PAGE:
COVID-era nursing home staff shortages in Pennsylvania are hurting hospitals too – archyde

Nursing homes in Pennsylvania say they are dealing with a severe staff shortage that has forced many of them to stop admitting new residents, which in turn prevents hospitals overcrowded with COVID-19 patients from discharging those who do need a lower level of care.

Industry officials met with Governor Tom Wolf’s administration this week to seek help and urge their call for a $ 200 million infusion from the state portion of the federal coronavirus aid package launched by President Joe Biden in March was signed. Long-term care facilities say the money would be spent on loyalty bonuses for current workers.

“This is the worst human resource crisis I’ve ever experienced, and frankly, there doesn’t seem to be any light at the end of the tunnel,” said Anne Henry, senior vice president and chief government affairs officer for LeadingAge PA, a trading group.

The shortage of staff in skilled nursing homes and personal care facilities is having a spillover effect on hospitals, burdened by a 55% increase in COVID-19 patients since mid-November. According to the state Ministry of Health, hospitals are treating more than 4,500 patients infected with the coronavirus and are trying desperately to free beds and ease long waiting times in emergency rooms.

“Some of the qualified nursing homes are having difficulty finding staff, making it very difficult to discharge from hospitals,” said Dr. Michael Seim, Senior Vice President and Chief Quality Officer at WellSpan Health.

WellSpan, whose hospitals in south-central Pennsylvania are largely out of beds due to the recent surge in pandemic, typically cares for 30 to 50 patients who could otherwise be discharged to nursing homes if they had the staff to look after them To take care of. WellSpan tried to gain bed space and recently began sending its own nurses and helpers to SpiriTrust Lutheran, who operates senior housing facilities in WellSpan’s service area, to increase staffing levels.

Geisinger, a large health system in central and northeastern Pennsylvania that is also short of beds due to the surge in COVID-19, said the deadlock in nursing homes, rehab centers and mental health facilities is adding to its capacity problems. According to Dr. Jaewon Ryu, President and Chief Executive Officer, nearly doubled to eight days.

Nursing home labor shortages preceded the pandemic but has worsened in the past two years in a state with one of the highest proportions of the elderly in the country.

A recent survey of long-term care facilities found that 20% of long-term care workers – that’s tens of thousands of people – have moved away since early 2020, with the result that 85% of nursing homes in Pennsylvania now limit new admissions. A nursing home operator in western Pennsylvania said 80% of referrals from hospital residents are decreasing, the survey said.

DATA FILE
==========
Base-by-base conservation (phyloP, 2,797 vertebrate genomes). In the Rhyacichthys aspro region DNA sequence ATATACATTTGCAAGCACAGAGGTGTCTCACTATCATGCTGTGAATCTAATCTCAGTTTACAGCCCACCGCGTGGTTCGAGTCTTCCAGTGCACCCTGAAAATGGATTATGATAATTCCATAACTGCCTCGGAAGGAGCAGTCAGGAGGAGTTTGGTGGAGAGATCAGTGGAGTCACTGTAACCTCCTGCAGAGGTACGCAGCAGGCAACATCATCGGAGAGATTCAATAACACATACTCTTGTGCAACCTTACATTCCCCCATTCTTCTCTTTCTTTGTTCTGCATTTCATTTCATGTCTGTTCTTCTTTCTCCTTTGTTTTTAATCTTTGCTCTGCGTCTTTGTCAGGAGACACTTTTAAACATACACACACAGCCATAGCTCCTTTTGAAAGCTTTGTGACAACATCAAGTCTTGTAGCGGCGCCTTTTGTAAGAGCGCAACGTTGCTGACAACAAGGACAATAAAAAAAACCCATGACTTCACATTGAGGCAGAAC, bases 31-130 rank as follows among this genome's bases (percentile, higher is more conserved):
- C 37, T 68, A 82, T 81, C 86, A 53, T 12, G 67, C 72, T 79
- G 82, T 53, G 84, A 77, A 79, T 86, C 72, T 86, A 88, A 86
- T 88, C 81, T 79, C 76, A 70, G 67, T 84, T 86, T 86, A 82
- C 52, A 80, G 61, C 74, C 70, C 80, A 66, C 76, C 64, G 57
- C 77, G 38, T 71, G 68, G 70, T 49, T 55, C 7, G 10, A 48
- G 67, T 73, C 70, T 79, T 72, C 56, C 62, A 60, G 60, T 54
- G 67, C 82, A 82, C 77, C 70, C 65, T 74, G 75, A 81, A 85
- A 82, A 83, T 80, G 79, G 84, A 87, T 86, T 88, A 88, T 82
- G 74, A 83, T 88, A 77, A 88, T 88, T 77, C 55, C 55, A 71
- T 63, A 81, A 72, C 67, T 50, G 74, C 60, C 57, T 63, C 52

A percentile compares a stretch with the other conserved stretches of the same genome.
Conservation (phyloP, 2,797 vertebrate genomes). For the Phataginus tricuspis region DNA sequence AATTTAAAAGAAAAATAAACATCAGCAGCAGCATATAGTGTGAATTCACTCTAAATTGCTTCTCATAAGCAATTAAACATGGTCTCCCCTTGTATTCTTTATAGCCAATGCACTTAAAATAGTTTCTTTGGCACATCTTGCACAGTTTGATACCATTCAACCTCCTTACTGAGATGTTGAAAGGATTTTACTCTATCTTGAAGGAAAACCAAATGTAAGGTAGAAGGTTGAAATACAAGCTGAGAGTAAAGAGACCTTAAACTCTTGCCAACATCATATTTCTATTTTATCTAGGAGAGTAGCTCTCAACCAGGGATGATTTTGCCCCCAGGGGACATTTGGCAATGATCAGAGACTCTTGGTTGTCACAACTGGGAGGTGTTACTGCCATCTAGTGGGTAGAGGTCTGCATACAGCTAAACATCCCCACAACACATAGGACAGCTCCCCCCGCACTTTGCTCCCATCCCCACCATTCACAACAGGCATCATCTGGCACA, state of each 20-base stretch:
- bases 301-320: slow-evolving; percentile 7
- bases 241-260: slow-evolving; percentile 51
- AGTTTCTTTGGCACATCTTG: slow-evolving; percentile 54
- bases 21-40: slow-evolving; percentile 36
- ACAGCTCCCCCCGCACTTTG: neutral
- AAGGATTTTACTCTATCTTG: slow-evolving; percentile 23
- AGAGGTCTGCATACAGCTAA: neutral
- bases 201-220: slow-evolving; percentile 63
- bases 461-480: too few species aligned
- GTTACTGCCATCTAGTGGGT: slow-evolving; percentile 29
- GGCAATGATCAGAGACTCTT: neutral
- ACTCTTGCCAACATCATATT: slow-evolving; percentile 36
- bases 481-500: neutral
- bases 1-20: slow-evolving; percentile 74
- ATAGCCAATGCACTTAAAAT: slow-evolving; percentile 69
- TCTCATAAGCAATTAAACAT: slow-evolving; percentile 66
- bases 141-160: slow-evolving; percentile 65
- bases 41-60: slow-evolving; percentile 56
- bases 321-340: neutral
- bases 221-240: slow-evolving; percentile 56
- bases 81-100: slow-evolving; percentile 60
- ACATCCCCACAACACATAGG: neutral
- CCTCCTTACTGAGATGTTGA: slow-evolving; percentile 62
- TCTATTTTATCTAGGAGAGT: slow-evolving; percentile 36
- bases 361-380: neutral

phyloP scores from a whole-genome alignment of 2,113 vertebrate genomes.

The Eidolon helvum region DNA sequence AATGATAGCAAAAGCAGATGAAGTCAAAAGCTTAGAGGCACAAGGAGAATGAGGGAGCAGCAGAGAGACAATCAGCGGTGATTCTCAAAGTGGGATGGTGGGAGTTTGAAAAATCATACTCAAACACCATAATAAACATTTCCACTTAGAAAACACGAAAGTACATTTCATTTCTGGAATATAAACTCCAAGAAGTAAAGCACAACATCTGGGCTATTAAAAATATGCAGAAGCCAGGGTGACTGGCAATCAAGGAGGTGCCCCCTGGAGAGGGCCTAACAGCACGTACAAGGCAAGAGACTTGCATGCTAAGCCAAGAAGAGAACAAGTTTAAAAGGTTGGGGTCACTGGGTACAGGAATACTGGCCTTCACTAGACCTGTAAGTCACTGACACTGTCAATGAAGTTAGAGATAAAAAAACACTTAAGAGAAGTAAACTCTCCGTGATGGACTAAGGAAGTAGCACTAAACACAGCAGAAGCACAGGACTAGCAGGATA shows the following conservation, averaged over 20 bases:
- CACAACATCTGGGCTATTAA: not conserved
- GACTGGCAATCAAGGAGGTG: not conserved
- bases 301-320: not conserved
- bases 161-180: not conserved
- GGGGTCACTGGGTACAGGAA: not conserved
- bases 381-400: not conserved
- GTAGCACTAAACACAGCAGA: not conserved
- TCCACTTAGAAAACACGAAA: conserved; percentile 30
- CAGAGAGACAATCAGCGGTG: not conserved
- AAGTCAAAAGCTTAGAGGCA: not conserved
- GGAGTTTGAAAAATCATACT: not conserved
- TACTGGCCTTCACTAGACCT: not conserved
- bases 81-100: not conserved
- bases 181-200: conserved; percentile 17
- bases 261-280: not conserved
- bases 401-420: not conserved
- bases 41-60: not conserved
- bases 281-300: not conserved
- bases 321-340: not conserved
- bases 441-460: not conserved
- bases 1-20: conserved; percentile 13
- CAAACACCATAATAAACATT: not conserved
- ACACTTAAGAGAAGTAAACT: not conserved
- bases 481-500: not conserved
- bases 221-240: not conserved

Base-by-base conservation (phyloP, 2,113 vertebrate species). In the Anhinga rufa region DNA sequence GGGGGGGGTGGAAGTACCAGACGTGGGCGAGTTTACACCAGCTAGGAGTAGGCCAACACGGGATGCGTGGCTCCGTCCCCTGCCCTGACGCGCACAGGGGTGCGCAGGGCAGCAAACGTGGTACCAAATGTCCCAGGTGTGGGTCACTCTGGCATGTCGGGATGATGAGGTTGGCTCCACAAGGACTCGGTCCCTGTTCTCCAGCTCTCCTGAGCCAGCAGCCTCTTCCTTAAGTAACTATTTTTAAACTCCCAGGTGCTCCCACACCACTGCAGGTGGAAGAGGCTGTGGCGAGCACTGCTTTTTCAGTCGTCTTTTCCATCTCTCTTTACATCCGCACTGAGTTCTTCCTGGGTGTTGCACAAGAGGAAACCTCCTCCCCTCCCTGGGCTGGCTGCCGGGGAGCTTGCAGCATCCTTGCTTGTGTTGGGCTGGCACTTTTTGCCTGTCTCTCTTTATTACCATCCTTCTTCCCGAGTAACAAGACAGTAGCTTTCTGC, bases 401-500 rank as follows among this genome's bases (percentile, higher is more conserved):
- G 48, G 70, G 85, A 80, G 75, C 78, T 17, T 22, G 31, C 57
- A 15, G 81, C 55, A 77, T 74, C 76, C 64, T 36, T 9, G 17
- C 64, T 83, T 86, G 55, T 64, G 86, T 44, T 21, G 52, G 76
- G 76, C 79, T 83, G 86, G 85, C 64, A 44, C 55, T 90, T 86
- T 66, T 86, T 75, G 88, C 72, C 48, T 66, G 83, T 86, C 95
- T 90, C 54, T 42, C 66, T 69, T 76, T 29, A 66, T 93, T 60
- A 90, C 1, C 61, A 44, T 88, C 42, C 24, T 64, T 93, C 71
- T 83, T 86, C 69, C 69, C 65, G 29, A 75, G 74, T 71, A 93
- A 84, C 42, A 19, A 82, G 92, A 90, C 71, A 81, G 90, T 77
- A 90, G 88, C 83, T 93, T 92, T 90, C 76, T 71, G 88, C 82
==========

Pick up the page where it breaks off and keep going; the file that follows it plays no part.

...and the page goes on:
“It really has become a vicious circle. When hospitals can’t accept nursing homes due to staff shortages, that backlog arises and it really has a negative impact on both acute and post-acute healthcare in Pennsylvania, ”said Zach Shamberg, president and CEO of the Pennsylvania Health Care Association, a nursing home trade group who conducted the survey among its members.

The group said it is pushing the Wolf administration into a “comprehensive plan” to resolve staffing shortages and has offered to train members of the National Guard as temporary nurses in the event a large-scale deployment is required.

The National Guard has occasionally made temporary assignments in nursing homes. In October, a small guard stayed a few days at Berks Home, a county-run nursing home in Berks County, to keep staff up and running. There are currently 21 service members in three nursing homes in northeast and western Pennsylvania, said Captain Travis Mueller.

GOP leaders in the House of Representatives and Senate, meanwhile, called on the Wolf administration on Friday to shift the focus of the state’s COVID-19 task force – which had dealt with nationwide vaccine distribution – to capacity challenges in hospitals and health systems.

“The feedback we hear from our local hospitals in our communities is that most of them are working at 110% capacity with fewer ICU and medical-surgical beds available every day,” the Republican letter said.

Wolf, a Democrat, responded in a letter that “the most important thing that members (of the General Assembly) can do now to help our hospitals is to urge all eligible voters to get vaccinated.”

Patients admitted to hospital with COVID-19 are mostly unvaccinated.


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